What it was like for me to cover Jallikattu protests at Marina Beach

Akshita Nandagopal
Akshita NandagopalJan 24, 2017 | 18:27

What it was like for me to cover Jallikattu protests at Marina Beach

I'm your run-of-the-mill, half-breed Chennaiite, who's lived in the city for 15 years. I've grown up in Chennai and habituated to the same predictable people. So when I went to Marina Beach to cover the Jallikattu protests, I was expecting a bunch of out-of-control youngsters who had found a new hobby. What I found instead were hundreds of passionate Tamizhans beginning a revolution.

For six days they sat peacefully — reiterating their demand in the most democratic way. There were no violence, no stampedes, no clashes — only a sea of youngsters who wanted their voice to be heard. Six days when they created history in our country.

On Day 1, I simply refused to believe that there was no leader — every protester I spoke to would gesture at the crowd and say we're the leaders. Even actor Aari who didn't move from the spot for a minute, told me to introduce him as a volunteer and a Tamizhan, not a celebrity.

Youngsters protest against the ban on jallikattu, at Marina Beach in Chennai on Sunday. (Credit: PTI Photo) 

And it was these volunteers who were the heroes of the movement. If you had visited the Marina, you would know exactly what I'm talking about. From water to snacks and even throat lozenges, volunteers ensured that nobody suffered in the sweltering beach heat. Hot Idiyappam or Pongal was served for breakfast, blankets were provided in the night and restrooms were set up for women nearby.

As a female journalist, I've instinctively learnt to fight my way through mobs. I was all set to shove my way past this excited crowd one night when the volunteers came to my rescue. They formed a human chain around me and escorted me out, helped me cross the road and ensured I got to my car safely. And no, they had no idea I was a journalist either.

Another day, I was stuck in traffic, struggling to get out of the Marina Beach road, lost my cool and shouted at one of the volunteers (yes, I know I'm a horrible person). The volunteer, in return, smiling and handing me some water, said: "I'm sorry Ma'am. We will clear this out soon."

I thought I was seeing history in the making — where the people showed the administration how to get things done.

Until all hell broke loose, I was in Madurai when my phone started buzzing with messages about Marina Beach being cleared and protesters evicted. I knew this would happen. My mind went back to all those times I asked the protesters how long they'd continue their protests and if it was sensible to prolong their stir when the government had promised action.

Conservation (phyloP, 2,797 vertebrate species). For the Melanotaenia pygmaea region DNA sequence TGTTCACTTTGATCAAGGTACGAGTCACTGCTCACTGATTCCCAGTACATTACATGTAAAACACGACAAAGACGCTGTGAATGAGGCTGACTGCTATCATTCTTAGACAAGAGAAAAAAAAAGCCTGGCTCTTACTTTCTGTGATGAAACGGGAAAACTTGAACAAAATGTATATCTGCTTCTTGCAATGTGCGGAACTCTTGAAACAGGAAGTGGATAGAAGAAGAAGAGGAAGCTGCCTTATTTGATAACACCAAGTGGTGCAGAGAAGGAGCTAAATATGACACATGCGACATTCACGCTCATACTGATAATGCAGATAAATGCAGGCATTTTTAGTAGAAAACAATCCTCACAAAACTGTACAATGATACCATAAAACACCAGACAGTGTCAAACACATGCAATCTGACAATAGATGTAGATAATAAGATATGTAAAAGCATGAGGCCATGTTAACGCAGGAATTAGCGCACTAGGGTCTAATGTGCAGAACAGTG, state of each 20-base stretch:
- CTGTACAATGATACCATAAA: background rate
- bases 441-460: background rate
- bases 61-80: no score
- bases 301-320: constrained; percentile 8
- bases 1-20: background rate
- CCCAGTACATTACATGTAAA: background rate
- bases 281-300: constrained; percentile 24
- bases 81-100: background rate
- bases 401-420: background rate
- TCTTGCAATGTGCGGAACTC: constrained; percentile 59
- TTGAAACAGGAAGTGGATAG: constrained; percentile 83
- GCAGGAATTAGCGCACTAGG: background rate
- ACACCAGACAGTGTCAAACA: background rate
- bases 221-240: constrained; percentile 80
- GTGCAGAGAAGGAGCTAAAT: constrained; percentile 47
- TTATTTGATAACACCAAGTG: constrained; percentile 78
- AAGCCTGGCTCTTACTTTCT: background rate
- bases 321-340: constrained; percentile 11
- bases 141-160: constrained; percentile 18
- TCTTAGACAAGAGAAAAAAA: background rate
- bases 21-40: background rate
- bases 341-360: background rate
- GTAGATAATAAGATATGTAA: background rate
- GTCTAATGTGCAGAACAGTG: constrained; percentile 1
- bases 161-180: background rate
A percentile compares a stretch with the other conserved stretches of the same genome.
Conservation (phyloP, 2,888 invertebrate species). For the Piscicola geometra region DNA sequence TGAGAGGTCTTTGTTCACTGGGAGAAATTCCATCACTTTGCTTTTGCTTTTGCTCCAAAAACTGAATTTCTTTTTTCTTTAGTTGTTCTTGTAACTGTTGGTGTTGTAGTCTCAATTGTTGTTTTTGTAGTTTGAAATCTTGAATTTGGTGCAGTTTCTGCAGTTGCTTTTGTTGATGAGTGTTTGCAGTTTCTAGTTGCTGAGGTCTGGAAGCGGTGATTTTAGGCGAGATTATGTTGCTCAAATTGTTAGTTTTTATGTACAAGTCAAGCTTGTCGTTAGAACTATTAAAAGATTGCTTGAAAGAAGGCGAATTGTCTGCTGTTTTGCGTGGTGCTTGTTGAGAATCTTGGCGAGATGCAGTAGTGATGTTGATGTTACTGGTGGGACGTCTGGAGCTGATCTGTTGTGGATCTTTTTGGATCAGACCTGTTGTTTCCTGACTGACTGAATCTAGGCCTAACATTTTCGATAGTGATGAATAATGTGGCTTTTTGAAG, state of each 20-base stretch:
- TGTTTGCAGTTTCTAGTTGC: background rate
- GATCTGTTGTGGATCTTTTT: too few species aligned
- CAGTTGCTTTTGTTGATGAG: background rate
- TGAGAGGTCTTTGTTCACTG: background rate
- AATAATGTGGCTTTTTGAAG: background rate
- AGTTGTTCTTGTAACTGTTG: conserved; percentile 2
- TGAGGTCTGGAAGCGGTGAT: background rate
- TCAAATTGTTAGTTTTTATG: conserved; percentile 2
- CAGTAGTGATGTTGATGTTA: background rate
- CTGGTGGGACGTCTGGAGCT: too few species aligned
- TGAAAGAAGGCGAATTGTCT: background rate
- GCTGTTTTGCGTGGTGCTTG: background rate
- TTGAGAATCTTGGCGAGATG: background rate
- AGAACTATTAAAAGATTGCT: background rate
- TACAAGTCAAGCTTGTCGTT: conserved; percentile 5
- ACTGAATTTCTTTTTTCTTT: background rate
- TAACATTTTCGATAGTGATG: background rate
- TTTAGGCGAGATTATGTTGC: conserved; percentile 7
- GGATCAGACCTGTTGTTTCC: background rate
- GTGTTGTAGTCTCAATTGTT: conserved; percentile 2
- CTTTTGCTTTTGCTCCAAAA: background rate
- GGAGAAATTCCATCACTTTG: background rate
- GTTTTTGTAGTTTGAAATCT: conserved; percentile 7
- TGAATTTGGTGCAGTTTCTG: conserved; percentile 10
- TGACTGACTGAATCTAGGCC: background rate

A few hours later, I landed in Chennai — traffic everywhere. My cameraperson and I took an MRTS train from the airport to Chennai Fort, after a bunch of very helpful Chennaiites counselled us on the best way to get to the Marina. We then reached our station only to find barricades all around us.

In the scorching Chennai heat, we walked for miles with every policeman shooing us away — a very different behaviour from last time I was there (when the cops were so considerate). We finally reached Royapettah and I couldn't believe my eyes.

The city that I grew up, the city that never made me feel unsafe, my home was on fire. Angry mobs and agitated cops squared off — hurling stones and bottles, lathi-charging and arsoning. All of that seemed like a nightmare.

A couple of reports later, I realised that this wasn't the city I knew. Locals were targeting us, scolding us for siding with the police — the cops looked at us with contempt claiming we were showing them in a bad light. My colleagues were facing the same backlash, journalists were stuck in the crossfire.

By evening, things only deteriorated. It was no longer a fight for Jallikattu — it was a full-blown battle between locals and cops.

I was losing hope. All around me, people were resorting to violence even as school children watched in horror from their school vans.

For the first time in my life, I realised it wasn't safe for me to go home. My office put me up in a hotel and I went to sleep praying that my city would be restored to its previous calm. I woke up on January 24 to the comforting sound of honking. Comforting because it indicated normalcy. I looked out the window and was reminded again why this city is called Singara Chennai — hate and violence are never a part of the Thamizhans' DNA.

We've witnessed Chennai burn... like never before. We've also witnessed Chennai rise... like never before. It's up to us as to what we want to remember.

Last updated: January 25, 2017 | 11:30
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